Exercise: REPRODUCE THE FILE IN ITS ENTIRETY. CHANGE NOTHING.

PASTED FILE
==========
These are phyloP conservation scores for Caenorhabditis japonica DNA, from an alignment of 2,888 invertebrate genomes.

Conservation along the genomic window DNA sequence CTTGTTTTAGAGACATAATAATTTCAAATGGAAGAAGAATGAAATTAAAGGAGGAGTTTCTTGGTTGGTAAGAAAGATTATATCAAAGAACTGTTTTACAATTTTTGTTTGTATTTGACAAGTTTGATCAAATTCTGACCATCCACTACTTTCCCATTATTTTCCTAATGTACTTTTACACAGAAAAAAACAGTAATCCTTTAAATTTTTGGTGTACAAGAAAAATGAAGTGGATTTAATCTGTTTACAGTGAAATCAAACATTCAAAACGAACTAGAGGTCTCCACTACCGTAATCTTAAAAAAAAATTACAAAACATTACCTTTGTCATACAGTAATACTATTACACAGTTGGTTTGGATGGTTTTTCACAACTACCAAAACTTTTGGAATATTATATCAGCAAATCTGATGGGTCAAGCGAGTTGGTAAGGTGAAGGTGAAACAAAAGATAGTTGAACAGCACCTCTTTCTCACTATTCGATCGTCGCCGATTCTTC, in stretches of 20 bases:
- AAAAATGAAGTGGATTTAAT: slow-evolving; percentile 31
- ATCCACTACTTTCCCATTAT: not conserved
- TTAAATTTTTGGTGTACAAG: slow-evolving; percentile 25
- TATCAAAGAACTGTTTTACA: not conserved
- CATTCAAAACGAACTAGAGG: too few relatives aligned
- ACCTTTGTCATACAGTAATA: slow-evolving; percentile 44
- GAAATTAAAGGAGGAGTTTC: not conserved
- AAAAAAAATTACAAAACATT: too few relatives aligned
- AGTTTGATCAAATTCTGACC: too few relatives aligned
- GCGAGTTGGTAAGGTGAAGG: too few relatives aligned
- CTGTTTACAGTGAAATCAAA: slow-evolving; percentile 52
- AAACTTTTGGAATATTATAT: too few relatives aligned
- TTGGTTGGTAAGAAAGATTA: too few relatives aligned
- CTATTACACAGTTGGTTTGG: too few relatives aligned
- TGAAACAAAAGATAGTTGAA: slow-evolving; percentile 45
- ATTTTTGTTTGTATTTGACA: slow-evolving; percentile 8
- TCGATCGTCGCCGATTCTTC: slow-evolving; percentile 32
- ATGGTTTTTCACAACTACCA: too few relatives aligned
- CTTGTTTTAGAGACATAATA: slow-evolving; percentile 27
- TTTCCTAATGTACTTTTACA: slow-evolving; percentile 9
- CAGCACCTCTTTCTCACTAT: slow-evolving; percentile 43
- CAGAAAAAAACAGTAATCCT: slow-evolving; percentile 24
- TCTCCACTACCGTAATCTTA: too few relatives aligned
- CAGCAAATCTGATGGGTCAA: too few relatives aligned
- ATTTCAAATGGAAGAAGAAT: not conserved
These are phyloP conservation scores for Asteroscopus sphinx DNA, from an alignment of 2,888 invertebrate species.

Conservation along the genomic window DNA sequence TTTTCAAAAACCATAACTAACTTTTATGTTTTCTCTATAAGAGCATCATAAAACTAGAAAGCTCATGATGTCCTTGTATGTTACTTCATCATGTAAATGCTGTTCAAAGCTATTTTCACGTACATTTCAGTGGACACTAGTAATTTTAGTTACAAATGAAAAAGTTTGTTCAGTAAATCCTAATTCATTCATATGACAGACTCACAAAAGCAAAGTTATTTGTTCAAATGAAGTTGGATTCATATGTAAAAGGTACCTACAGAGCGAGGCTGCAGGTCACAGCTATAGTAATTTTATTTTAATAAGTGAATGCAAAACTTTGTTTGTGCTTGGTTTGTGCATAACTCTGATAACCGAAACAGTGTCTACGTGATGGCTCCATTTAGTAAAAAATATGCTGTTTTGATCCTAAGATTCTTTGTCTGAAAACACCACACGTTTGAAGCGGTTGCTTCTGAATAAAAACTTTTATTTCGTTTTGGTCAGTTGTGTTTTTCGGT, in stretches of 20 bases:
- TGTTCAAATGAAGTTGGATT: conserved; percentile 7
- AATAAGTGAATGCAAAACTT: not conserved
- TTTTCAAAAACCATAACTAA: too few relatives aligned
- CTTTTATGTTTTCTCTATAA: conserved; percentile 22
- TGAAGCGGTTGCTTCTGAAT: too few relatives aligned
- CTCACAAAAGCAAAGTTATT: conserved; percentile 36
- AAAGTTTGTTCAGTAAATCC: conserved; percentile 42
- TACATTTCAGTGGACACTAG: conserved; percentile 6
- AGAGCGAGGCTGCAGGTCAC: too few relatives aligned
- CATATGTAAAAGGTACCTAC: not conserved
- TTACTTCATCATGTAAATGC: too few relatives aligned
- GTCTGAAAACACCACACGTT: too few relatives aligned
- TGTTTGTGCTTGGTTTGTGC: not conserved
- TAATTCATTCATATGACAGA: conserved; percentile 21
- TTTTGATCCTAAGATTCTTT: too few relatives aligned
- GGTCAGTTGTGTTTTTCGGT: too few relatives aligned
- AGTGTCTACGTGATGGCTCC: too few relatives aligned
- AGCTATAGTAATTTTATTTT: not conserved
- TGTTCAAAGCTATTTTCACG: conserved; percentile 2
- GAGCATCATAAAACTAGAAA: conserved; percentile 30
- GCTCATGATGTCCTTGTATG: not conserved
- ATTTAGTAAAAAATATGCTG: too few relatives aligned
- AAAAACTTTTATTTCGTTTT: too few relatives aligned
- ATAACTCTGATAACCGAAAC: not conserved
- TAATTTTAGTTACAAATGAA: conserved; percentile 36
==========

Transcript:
These are phyloP conservation scores for Caenorhabditis japonica DNA, from an alignment of 2,888 invertebrate genomes.

Conservation along the genomic window DNA sequence CTTGTTTTAGAGACATAATAATTTCAAATGGAAGAAGAATGAAATTAAAGGAGGAGTTTCTTGGTTGGTAAGAAAGATTATATCAAAGAACTGTTTTACAATTTTTGTTTGTATTTGACAAGTTTGATCAAATTCTGACCATCCACTACTTTCCCATTATTTTCCTAATGTACTTTTACACAGAAAAAAACAGTAATCCTTTAAATTTTTGGTGTACAAGAAAAATGAAGTGGATTTAATCTGTTTACAGTGAAATCAAACATTCAAAACGAACTAGAGGTCTCCACTACCGTAATCTTAAAAAAAAATTACAAAACATTACCTTTGTCATACAGTAATACTATTACACAGTTGGTTTGGATGGTTTTTCACAACTACCAAAACTTTTGGAATATTATATCAGCAAATCTGATGGGTCAAGCGAGTTGGTAAGGTGAAGGTGAAACAAAAGATAGTTGAACAGCACCTCTTTCTCACTATTCGATCGTCGCCGATTCTTC, in stretches of 20 bases:
- AAAAATGAAGTGGATTTAAT: slow-evolving; percentile 31
- ATCCACTACTTTCCCATTAT: not conserved
- TTAAATTTTTGGTGTACAAG: slow-evolving; percentile 25
- TATCAAAGAACTGTTTTACA: not conserved
- CATTCAAAACGAACTAGAGG: too few relatives aligned
- ACCTTTGTCATACAGTAATA: slow-evolving; percentile 44
- GAAATTAAAGGAGGAGTTTC: not conserved
- AAAAAAAATTACAAAACATT: too few relatives aligned
- AGTTTGATCAAATTCTGACC: too few relatives aligned
- GCGAGTTGGTAAGGTGAAGG: too few relatives aligned
- CTGTTTACAGTGAAATCAAA: slow-evolving; percentile 52
- AAACTTTTGGAATATTATAT: too few relatives aligned
- TTGGTTGGTAAGAAAGATTA: too few relatives aligned
- CTATTACACAGTTGGTTTGG: too few relatives aligned
- TGAAACAAAAGATAGTTGAA: slow-evolving; percentile 45
- ATTTTTGTTTGTATTTGACA: slow-evolving; percentile 8
- TCGATCGTCGCCGATTCTTC: slow-evolving; percentile 32
- ATGGTTTTTCACAACTACCA: too few relatives aligned
- CTTGTTTTAGAGACATAATA: slow-evolving; percentile 27
- TTTCCTAATGTACTTTTACA: slow-evolving; percentile 9
- CAGCACCTCTTTCTCACTAT: slow-evolving; percentile 43
- CAGAAAAAAACAGTAATCCT: slow-evolving; percentile 24
- TCTCCACTACCGTAATCTTA: too few relatives aligned
- CAGCAAATCTGATGGGTCAA: too few relatives aligned
- ATTTCAAATGGAAGAAGAAT: not conserved
These are phyloP conservation scores for Asteroscopus sphinx DNA, from an alignment of 2,888 invertebrate species.

Conservation along the genomic window DNA sequence TTTTCAAAAACCATAACTAACTTTTATGTTTTCTCTATAAGAGCATCATAAAACTAGAAAGCTCATGATGTCCTTGTATGTTACTTCATCATGTAAATGCTGTTCAAAGCTATTTTCACGTACATTTCAGTGGACACTAGTAATTTTAGTTACAAATGAAAAAGTTTGTTCAGTAAATCCTAATTCATTCATATGACAGACTCACAAAAGCAAAGTTATTTGTTCAAATGAAGTTGGATTCATATGTAAAAGGTACCTACAGAGCGAGGCTGCAGGTCACAGCTATAGTAATTTTATTTTAATAAGTGAATGCAAAACTTTGTTTGTGCTTGGTTTGTGCATAACTCTGATAACCGAAACAGTGTCTACGTGATGGCTCCATTTAGTAAAAAATATGCTGTTTTGATCCTAAGATTCTTTGTCTGAAAACACCACACGTTTGAAGCGGTTGCTTCTGAATAAAAACTTTTATTTCGTTTTGGTCAGTTGTGTTTTTCGGT, in stretches of 20 bases:
- TGTTCAAATGAAGTTGGATT: conserved; percentile 7
- AATAAGTGAATGCAAAACTT: not conserved
- TTTTCAAAAACCATAACTAA: too few relatives aligned
- CTTTTATGTTTTCTCTATAA: conserved; percentile 22
- TGAAGCGGTTGCTTCTGAAT: too few relatives aligned
- CTCACAAAAGCAAAGTTATT: conserved; percentile 36
- AAAGTTTGTTCAGTAAATCC: conserved; percentile 42
- TACATTTCAGTGGACACTAG: conserved; percentile 6
- AGAGCGAGGCTGCAGGTCAC: too few relatives aligned
- CATATGTAAAAGGTACCTAC: not conserved
- TTACTTCATCATGTAAATGC: too few relatives aligned
- GTCTGAAAACACCACACGTT: too few relatives aligned
- TGTTTGTGCTTGGTTTGTGC: not conserved
- TAATTCATTCATATGACAGA: conserved; percentile 21
- TTTTGATCCTAAGATTCTTT: too few relatives aligned
- GGTCAGTTGTGTTTTTCGGT: too few relatives aligned
- AGTGTCTACGTGATGGCTCC: too few relatives aligned
- AGCTATAGTAATTTTATTTT: not conserved
- TGTTCAAAGCTATTTTCACG: conserved; percentile 2
- GAGCATCATAAAACTAGAAA: conserved; percentile 30
- GCTCATGATGTCCTTGTATG: not conserved
- ATTTAGTAAAAAATATGCTG: too few relatives aligned
- AAAAACTTTTATTTCGTTTT: too few relatives aligned
- ATAACTCTGATAACCGAAAC: not conserved
- TAATTTTAGTTACAAATGAA: conserved; percentile 36